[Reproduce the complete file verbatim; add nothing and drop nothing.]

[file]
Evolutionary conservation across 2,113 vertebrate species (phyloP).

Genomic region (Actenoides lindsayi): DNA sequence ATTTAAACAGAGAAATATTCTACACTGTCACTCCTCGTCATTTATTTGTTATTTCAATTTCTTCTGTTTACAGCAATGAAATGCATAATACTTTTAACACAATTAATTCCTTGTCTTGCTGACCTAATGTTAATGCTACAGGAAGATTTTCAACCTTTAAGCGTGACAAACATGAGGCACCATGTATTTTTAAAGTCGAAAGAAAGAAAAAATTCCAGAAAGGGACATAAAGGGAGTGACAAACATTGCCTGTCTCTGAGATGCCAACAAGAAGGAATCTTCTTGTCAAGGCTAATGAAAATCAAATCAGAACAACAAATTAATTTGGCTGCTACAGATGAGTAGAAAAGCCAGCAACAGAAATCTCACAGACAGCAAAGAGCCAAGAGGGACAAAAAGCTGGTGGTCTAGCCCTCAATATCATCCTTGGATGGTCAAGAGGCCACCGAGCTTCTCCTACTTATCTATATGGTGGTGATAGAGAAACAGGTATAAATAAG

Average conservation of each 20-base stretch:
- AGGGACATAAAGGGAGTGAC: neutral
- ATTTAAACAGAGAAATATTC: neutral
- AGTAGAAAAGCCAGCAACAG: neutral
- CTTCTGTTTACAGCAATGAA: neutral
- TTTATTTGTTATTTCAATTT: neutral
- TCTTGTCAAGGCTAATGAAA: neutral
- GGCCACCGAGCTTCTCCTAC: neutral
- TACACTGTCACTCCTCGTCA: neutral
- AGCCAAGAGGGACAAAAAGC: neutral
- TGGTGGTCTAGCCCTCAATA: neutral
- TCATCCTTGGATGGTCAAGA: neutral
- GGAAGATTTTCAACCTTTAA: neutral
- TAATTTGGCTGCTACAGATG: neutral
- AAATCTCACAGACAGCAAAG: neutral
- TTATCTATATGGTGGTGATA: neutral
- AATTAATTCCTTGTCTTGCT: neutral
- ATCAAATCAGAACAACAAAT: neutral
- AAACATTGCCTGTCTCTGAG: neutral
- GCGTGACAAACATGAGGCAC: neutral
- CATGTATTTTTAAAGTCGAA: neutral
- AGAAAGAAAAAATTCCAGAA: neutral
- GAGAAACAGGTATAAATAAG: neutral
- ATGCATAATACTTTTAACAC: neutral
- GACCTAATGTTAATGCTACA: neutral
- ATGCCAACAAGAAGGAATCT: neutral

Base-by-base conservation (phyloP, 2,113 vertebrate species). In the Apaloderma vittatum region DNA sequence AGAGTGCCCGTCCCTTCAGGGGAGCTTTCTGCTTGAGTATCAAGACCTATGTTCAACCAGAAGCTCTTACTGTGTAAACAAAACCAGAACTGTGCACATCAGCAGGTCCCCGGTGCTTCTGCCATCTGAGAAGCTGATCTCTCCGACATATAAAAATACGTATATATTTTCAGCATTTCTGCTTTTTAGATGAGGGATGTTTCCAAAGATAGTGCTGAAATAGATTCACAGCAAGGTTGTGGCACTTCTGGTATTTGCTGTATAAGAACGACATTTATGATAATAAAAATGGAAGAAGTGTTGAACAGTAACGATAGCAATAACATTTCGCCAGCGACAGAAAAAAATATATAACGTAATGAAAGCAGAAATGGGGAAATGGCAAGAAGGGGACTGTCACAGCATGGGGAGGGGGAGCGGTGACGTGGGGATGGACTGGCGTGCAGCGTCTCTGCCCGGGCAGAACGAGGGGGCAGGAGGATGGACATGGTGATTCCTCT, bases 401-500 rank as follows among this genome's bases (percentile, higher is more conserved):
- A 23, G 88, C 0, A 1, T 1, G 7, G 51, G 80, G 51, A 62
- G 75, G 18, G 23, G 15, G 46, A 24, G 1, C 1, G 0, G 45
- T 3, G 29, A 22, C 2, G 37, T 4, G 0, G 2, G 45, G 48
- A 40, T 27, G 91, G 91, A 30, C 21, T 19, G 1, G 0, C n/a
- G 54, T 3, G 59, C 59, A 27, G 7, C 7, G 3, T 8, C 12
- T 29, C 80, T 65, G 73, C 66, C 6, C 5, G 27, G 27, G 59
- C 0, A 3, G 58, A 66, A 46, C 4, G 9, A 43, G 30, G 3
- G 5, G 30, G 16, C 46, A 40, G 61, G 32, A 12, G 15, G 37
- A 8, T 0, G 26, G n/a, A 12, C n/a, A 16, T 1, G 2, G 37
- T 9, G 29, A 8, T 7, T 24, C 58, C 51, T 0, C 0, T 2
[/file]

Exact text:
Evolutionary conservation across 2,113 vertebrate species (phyloP).

Genomic region (Actenoides lindsayi): DNA sequence ATTTAAACAGAGAAATATTCTACACTGTCACTCCTCGTCATTTATTTGTTATTTCAATTTCTTCTGTTTACAGCAATGAAATGCATAATACTTTTAACACAATTAATTCCTTGTCTTGCTGACCTAATGTTAATGCTACAGGAAGATTTTCAACCTTTAAGCGTGACAAACATGAGGCACCATGTATTTTTAAAGTCGAAAGAAAGAAAAAATTCCAGAAAGGGACATAAAGGGAGTGACAAACATTGCCTGTCTCTGAGATGCCAACAAGAAGGAATCTTCTTGTCAAGGCTAATGAAAATCAAATCAGAACAACAAATTAATTTGGCTGCTACAGATGAGTAGAAAAGCCAGCAACAGAAATCTCACAGACAGCAAAGAGCCAAGAGGGACAAAAAGCTGGTGGTCTAGCCCTCAATATCATCCTTGGATGGTCAAGAGGCCACCGAGCTTCTCCTACTTATCTATATGGTGGTGATAGAGAAACAGGTATAAATAAG

Average conservation of each 20-base stretch:
- AGGGACATAAAGGGAGTGAC: neutral
- ATTTAAACAGAGAAATATTC: neutral
- AGTAGAAAAGCCAGCAACAG: neutral
- CTTCTGTTTACAGCAATGAA: neutral
- TTTATTTGTTATTTCAATTT: neutral
- TCTTGTCAAGGCTAATGAAA: neutral
- GGCCACCGAGCTTCTCCTAC: neutral
- TACACTGTCACTCCTCGTCA: neutral
- AGCCAAGAGGGACAAAAAGC: neutral
- TGGTGGTCTAGCCCTCAATA: neutral
- TCATCCTTGGATGGTCAAGA: neutral
- GGAAGATTTTCAACCTTTAA: neutral
- TAATTTGGCTGCTACAGATG: neutral
- AAATCTCACAGACAGCAAAG: neutral
- TTATCTATATGGTGGTGATA: neutral
- AATTAATTCCTTGTCTTGCT: neutral
- ATCAAATCAGAACAACAAAT: neutral
- AAACATTGCCTGTCTCTGAG: neutral
- GCGTGACAAACATGAGGCAC: neutral
- CATGTATTTTTAAAGTCGAA: neutral
- AGAAAGAAAAAATTCCAGAA: neutral
- GAGAAACAGGTATAAATAAG: neutral
- ATGCATAATACTTTTAACAC: neutral
- GACCTAATGTTAATGCTACA: neutral
- ATGCCAACAAGAAGGAATCT: neutral

Base-by-base conservation (phyloP, 2,113 vertebrate species). In the Apaloderma vittatum region DNA sequence AGAGTGCCCGTCCCTTCAGGGGAGCTTTCTGCTTGAGTATCAAGACCTATGTTCAACCAGAAGCTCTTACTGTGTAAACAAAACCAGAACTGTGCACATCAGCAGGTCCCCGGTGCTTCTGCCATCTGAGAAGCTGATCTCTCCGACATATAAAAATACGTATATATTTTCAGCATTTCTGCTTTTTAGATGAGGGATGTTTCCAAAGATAGTGCTGAAATAGATTCACAGCAAGGTTGTGGCACTTCTGGTATTTGCTGTATAAGAACGACATTTATGATAATAAAAATGGAAGAAGTGTTGAACAGTAACGATAGCAATAACATTTCGCCAGCGACAGAAAAAAATATATAACGTAATGAAAGCAGAAATGGGGAAATGGCAAGAAGGGGACTGTCACAGCATGGGGAGGGGGAGCGGTGACGTGGGGATGGACTGGCGTGCAGCGTCTCTGCCCGGGCAGAACGAGGGGGCAGGAGGATGGACATGGTGATTCCTCT, bases 401-500 rank as follows among this genome's bases (percentile, higher is more conserved):
- A 23, G 88, C 0, A 1, T 1, G 7, G 51, G 80, G 51, A 62
- G 75, G 18, G 23, G 15, G 46, A 24, G 1, C 1, G 0, G 45
- T 3, G 29, A 22, C 2, G 37, T 4, G 0, G 2, G 45, G 48
- A 40, T 27, G 91, G 91, A 30, C 21, T 19, G 1, G 0, C n/a
- G 54, T 3, G 59, C 59, A 27, G 7, C 7, G 3, T 8, C 12
- T 29, C 80, T 65, G 73, C 66, C 6, C 5, G 27, G 27, G 59
- C 0, A 3, G 58, A 66, A 46, C 4, G 9, A 43, G 30, G 3
- G 5, G 30, G 16, C 46, A 40, G 61, G 32, A 12, G 15, G 37
- A 8, T 0, G 26, G n/a, A 12, C n/a, A 16, T 1, G 2, G 37
- T 9, G 29, A 8, T 7, T 24, C 58, C 51, T 0, C 0, T 2